By Peter Thomas Ricci
Let’s be direct about it: Lookingglass Theatre’s production of “Moby Dick,” a remount of its world-premiere staging from 2016, is a truly spectacular piece of theater, one that shatters the basic parameters of what is possible on a dramatic stage.
Equal parts musical, drama, and ballet, the production – adapted and directed by Lookingglass ensemble member David Catlin – simultaneously captures the grand adventure, sheer terror, and utter weirdness of Herman Melville’s classic text, one whose narrative has all but entered the collective unconscious: “Ishmael,” as he famously tells us to call him in those legendary opening lines, grows restless with mainstream society and decides to join a whaling expedition, unaware of the fact that when he signs on for a three-year contract aboard the Pequod, he is entrusting his safety to Captain Ahab, a learned, charismatic, and increasingly insane man who is driven to kill the mysterious white whale that took his leg in the previous year’s whaling voyage.
Moby Dick is far from an accessible text; indeed, it was panned by critics when it first appeared in 1851, many of whom harpooned the novel for its slow pacing and extremely precise descriptions of the nuances of sailing. The triumph of Catlin’s adaptation, thus, is how he balances the details of 19th century sea voyaging with the driving force of Melville’s plot. Whether we are following the exhausting process of checking oil barrels for leaks, watching Ahab descend further into murderous madness, or, in a sensationally performed sequence, beholding an impromptu religious ceremony as Ahab christens his harpoon, Lookingglass’ production pulsates with urgency and, remarkably, humor, and it never lets up across the show’s two hours and 45 minutes.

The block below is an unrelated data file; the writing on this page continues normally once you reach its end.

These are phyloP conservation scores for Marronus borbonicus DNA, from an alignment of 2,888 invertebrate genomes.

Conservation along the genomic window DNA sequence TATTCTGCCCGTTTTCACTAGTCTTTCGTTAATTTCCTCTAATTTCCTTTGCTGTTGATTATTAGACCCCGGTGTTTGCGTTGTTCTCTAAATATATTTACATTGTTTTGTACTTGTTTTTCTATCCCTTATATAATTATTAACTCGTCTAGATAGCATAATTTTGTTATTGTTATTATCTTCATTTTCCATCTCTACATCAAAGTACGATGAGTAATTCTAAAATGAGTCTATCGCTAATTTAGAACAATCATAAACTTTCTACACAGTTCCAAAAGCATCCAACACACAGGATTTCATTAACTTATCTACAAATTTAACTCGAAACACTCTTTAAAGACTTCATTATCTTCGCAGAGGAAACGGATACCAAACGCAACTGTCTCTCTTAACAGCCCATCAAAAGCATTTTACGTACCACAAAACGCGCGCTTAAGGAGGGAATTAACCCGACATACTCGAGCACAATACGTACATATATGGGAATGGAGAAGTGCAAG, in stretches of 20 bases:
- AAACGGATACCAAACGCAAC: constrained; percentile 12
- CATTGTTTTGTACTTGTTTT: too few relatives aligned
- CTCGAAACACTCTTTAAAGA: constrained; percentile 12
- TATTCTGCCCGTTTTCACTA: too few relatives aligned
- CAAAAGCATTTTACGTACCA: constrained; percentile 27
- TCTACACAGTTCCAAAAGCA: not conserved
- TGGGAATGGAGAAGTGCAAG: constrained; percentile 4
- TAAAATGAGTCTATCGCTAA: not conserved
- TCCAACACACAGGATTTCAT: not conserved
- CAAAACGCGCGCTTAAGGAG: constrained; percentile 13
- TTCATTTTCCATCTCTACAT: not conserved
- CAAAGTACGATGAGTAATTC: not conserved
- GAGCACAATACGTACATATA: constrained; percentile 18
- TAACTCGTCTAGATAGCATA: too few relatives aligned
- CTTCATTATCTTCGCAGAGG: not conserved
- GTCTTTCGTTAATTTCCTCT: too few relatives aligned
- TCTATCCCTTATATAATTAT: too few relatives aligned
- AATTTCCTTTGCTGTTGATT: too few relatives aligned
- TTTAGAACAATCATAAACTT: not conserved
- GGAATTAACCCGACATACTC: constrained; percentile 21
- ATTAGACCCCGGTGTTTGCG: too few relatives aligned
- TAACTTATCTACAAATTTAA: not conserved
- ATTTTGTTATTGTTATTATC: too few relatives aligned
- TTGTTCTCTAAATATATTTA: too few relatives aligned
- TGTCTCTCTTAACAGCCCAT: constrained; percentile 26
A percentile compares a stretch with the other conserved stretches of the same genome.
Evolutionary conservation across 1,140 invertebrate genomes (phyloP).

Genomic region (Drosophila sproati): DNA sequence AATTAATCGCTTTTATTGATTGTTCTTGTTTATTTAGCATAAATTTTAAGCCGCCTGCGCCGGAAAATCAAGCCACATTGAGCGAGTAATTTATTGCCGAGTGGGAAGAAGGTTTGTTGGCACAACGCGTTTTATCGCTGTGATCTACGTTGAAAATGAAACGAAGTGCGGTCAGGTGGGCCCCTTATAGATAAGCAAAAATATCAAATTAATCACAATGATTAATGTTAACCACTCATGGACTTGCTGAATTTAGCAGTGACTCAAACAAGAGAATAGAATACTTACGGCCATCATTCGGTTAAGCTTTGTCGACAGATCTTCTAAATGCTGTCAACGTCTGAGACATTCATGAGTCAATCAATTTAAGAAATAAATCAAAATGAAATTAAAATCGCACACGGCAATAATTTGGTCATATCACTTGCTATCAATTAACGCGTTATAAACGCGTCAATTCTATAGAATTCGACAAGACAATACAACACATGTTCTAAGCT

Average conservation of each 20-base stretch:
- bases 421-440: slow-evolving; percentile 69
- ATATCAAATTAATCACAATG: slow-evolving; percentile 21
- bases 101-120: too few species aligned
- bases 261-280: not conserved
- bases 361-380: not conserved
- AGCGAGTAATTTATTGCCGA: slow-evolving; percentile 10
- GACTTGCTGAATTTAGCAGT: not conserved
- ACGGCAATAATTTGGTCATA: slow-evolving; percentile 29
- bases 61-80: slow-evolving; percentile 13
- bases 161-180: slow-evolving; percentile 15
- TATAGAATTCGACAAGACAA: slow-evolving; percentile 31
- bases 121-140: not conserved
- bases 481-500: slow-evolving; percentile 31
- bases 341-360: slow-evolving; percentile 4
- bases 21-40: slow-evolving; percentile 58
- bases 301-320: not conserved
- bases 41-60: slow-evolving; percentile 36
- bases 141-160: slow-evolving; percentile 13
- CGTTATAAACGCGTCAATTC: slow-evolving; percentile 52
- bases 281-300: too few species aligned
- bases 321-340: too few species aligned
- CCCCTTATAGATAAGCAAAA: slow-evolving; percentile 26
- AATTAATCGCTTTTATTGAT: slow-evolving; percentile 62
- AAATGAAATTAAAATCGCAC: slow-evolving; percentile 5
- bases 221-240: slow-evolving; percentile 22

And then there are the show’s two most stunning qualities – it’s acting and choreography. As Ahab, Nathan Hosner is a million miles away from the finance guru he played in Court Theatre’s “The Hard Problem.” His face obscured by a bushy beard and hideous scar, his Ahab is equal parts inspiring and frightening, capable of rousing the crew to action on moment and endangering their lives the next. It is a performance every bit as ferocious as the great whale itself, and his booming voice and quivering eyes dominate the stage – which, of course, does not suggest that the rest of Lookingglass’ cast is not up to par. As Ishmael and Queequeg, Jamie Abelson and Anthony Fleming III make for very appealing “bosom buddies,” and their friendship is a constant source of comedic relief amongst the show’s pitch black darkness. As first mate Starbuck, Kareem Bandealy is wonderful, his earnestness and passion always begging Ahab to stop his fruitless pursuit for vengeance. And as the show’s chorus, Kelly Abell, Mattie Hawkinson, and Cordelia Dewdney are perfection, their beautiful voices harmonizing and choreography drawing out the danger and beauty of the ocean.
But again, that choreography! “Moby Dick” poses an immediate problem in its staging – how to simulate an endless ocean on a static, solid stage. That’s where the true genius of the show comes through. Catlin, along with choreographer Sylvia Hernandez-DiStasi and rigging designer Isaac Schoepp, fashioned a system of ropes, ladders, and pulleys that vault Lookingglass’ actors into the air, raising them 20 feet above the stage. From rowing boats, to climbing the ship’s mast, to sinking overboard, the actors re-create the effects of water and depth in astonishing ways. Fleming and Micah Figueroa are particularly capable, although circus performer Javen Ulambayar performs the most physically daring sequence of the show, an agonizing drowning scene that incorporates multiple actors and jaw-dropping displays of athleticism.
In short, I cannot stop saying good things about Lookingglass’ “Moby Dick,” and from now until September, I will urge everyone I come into contact with to see it.
Playing at Lookingglass Theater at Water Tower Water Works, 821 N. Michigan Avenue, through September 3.
Tickets are available at lookingglasstheatre.org or 312-337-0665.